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Competition of Igor Dodon vs. Maia Sandu. Op-Ed by Victor Pelin


https://ipn.md/public/index.php/en/competition-of-igor-dodon-vs-maia-sandu-op-ed-by-7978_1080965.html

“Anyway, to be able to report a successful activity, it is enough to provoke snap parliamentary elections. These elections have yet to be won by a coalition of parties that would agree to implement the provisions of the presidential program. It would be very hard to do this amid the pandemic and economic crises…”
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Progress reports in the absence of concrete accomplishments

President Maia Sandu’s report on the results achieved during the first 100 days in office didn’t impress. Examining the Report on the first 100 days, we reach the conclusion that the President is well-intentioned, devoted and able to attract all kinds of assistance from the development partners for satisfying the current needs of the Republic of Moldova. But these ordinary accomplishments do not arouse enthusiasm and do not open up perspectives for the dynamic development of the country. In fact, it is hard to imagine that a President without powers can do more than: to note the existing problems; to convene meetings to discuss the solving of the given problems; to state opinions on the made efforts. The persistence of the question – was it worth returning to the direct election of the President if this remained deprived of real powers? – derives from here.

The aforementioned question is not trivial. We convinced ourselves that Maia Sandu’s predecessor Igor Dodon during four years delivered almost nothing of what he promised in the direct elections of 2016. Why should we believe that Maia Sandu will manage to fulfill the electoral program that was supported by the citizens in 2020? From what we saw, we can deduce that a President elected directly by the people creates problems in the relations between the presidential institution and Parliament rather than contributes to solving the pressing problems of society. Moreover, the tendency is to engage foreign states and international institutions in the internal conflicts between state institutions. It happened so in June 2019 and the same is noticed at present.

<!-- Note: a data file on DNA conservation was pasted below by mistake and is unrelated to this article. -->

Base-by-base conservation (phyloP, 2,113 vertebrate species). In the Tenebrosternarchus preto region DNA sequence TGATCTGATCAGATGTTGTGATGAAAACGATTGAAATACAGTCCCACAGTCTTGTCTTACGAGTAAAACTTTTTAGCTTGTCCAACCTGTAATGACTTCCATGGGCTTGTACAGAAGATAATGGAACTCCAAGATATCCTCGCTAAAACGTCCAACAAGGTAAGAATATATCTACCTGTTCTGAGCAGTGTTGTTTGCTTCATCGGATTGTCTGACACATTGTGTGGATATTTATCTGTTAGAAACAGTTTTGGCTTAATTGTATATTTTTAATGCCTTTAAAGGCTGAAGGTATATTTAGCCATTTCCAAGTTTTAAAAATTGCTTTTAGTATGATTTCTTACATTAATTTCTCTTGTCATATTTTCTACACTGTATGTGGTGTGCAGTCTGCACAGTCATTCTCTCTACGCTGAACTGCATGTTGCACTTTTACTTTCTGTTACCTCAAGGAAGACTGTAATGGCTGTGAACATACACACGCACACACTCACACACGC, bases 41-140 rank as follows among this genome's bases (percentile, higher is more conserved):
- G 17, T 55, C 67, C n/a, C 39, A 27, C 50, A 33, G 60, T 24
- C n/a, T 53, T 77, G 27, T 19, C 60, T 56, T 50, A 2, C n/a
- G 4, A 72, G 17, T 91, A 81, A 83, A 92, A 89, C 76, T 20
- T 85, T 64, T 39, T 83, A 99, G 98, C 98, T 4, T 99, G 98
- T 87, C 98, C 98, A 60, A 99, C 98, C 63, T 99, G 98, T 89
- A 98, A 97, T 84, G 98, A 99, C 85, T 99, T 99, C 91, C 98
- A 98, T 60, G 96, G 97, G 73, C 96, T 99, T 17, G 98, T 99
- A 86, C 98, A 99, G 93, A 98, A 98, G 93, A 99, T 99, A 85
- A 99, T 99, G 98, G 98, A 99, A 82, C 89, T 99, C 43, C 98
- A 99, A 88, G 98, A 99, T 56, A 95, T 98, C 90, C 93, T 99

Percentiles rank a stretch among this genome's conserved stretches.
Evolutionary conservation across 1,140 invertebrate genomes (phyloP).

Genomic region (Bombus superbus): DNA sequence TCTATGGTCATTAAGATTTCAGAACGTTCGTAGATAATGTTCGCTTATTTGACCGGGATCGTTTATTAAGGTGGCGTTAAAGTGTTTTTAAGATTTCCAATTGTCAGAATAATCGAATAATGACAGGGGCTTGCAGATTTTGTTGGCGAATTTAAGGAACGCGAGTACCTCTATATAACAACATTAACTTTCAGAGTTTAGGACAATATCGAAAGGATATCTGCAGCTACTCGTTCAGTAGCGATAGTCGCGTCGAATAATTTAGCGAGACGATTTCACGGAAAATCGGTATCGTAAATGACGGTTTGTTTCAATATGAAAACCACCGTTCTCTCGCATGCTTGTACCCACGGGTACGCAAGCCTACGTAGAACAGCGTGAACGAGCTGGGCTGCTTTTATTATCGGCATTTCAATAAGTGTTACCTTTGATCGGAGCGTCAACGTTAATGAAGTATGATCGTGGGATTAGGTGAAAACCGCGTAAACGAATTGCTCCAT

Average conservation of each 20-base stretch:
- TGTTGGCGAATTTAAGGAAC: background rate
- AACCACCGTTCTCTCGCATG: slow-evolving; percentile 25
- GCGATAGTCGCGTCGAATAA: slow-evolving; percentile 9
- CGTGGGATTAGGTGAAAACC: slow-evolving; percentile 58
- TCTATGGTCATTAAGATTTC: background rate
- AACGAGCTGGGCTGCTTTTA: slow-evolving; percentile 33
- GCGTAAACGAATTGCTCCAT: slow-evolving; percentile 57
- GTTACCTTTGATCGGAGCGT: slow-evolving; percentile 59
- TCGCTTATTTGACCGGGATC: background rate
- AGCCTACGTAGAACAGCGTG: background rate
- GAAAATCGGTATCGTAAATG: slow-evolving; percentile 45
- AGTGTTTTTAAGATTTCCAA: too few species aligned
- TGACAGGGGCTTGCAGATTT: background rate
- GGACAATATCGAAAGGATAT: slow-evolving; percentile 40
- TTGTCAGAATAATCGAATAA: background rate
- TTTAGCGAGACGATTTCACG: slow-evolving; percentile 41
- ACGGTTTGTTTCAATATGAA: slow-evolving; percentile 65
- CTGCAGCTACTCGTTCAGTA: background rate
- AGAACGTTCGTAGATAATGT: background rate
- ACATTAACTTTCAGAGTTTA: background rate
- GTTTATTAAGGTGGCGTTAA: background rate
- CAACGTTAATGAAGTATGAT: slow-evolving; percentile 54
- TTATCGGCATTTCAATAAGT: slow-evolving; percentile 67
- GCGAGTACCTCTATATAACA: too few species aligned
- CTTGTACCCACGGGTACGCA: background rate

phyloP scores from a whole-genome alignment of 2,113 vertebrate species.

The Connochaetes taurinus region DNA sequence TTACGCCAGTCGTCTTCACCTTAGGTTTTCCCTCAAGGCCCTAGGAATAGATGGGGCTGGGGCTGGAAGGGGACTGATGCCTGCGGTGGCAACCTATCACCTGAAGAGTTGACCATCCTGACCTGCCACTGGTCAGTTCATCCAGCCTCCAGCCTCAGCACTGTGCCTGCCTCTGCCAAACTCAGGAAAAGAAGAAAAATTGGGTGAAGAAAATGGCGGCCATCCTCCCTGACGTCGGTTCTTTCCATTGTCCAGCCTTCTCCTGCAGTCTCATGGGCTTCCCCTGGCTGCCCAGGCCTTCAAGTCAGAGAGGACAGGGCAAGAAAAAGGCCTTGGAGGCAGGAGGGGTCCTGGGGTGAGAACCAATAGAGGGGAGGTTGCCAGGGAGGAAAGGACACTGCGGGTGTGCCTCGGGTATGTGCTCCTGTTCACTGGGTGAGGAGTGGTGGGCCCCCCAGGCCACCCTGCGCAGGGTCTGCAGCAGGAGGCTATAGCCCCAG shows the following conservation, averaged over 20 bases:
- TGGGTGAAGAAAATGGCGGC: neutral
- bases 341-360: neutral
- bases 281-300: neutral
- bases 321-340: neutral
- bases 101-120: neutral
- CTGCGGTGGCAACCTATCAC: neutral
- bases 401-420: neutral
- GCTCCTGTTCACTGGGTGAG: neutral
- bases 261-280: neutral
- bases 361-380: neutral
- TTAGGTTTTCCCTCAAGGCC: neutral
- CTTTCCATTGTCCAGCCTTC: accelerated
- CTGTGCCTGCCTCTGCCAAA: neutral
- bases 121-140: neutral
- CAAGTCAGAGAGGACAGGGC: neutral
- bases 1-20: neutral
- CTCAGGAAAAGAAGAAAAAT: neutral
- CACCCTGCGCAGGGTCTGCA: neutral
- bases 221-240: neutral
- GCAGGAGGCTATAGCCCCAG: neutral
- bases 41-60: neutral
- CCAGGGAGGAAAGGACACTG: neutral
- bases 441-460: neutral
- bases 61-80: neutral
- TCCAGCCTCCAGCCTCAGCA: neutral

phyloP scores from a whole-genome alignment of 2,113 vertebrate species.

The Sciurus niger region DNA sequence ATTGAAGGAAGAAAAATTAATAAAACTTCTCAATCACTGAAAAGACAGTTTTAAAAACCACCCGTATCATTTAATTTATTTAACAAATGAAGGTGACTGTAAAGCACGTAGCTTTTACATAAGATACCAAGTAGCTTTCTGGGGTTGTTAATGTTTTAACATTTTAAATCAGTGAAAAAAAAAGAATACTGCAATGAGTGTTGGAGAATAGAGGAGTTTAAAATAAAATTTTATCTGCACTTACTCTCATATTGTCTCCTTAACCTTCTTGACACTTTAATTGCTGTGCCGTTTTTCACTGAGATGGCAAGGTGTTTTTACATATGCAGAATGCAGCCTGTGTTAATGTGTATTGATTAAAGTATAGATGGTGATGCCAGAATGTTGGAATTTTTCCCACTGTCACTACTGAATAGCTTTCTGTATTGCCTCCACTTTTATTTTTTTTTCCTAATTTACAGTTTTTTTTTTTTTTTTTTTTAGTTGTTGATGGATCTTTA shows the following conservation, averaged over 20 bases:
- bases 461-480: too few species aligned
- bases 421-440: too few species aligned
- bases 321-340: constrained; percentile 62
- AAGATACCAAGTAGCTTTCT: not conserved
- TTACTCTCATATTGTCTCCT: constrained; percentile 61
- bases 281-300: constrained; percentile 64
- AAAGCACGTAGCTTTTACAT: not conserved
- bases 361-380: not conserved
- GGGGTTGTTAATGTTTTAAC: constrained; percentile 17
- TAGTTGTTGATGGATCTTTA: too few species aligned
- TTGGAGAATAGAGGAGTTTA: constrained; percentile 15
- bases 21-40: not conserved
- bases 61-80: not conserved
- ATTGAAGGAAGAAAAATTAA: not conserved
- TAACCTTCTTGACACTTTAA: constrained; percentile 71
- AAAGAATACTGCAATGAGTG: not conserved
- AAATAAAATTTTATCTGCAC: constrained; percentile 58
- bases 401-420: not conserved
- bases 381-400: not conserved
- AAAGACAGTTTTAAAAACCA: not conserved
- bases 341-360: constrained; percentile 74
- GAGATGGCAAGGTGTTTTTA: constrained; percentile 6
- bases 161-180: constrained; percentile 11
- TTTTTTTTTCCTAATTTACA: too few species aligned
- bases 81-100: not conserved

Efficiency of activity of President Igor Dodon

At first sight, there is seen no difference between the efficiency of President Maia Sandu’s actions from the actions of her predecessor. Igor Dodon published his Report on accomplishments during the first 100 days, saying that: ”we managed to substantially advance in fulfilling all the six commitments stipulated in the electoral platform we communicated to the citizens in the election campaign”. To refresh the citizens’ memory, we will remind the six commitments that were to be fulfilled during the first 100 days by Igor Dodon:

  • restoration of the strategic partnership with Russia. During a short period of time, I will make sure that the Moldovan products return to the Russian market;
  • organization of snap parliamentary elections;
  • launch of country reunification actions;
  • constitution of a trilateral commission with the participation of the U.S., the EU and Russia so as to ensure international guarantees for the neutrality of Moldova;
  • banning of unionism;
  • starting of the process of revitalizing the country – holding of all those to blame for the “theft of the century” and destruction of the country accountable.

Knowing how things developed in reality, we have to only ascertain that neither during the first 100 days nor after 1,500 days were any of the six commitments fulfilled. On the contrary, things even worsened in the reference areas:

  • the Moldovan products’ access to the Russian market became a banal political business that the leaders of the PSRM exploit year by year, especially before the elections. Recently, the leader of the PSRM, Igor Dodon expressed his regret at the fact that “Maia Sandu didn’t even ask to have the duty-free export to the Russian market extended”. Probably, Maia Sandu believes that the given problem was solved during the first 100 days of her predecessor’s mandate and therefore does not go to Moscow to negotiate the concessions. In fact, she wouldn’t have succeeded anyway as this is the privilege of the leader of the PSRM;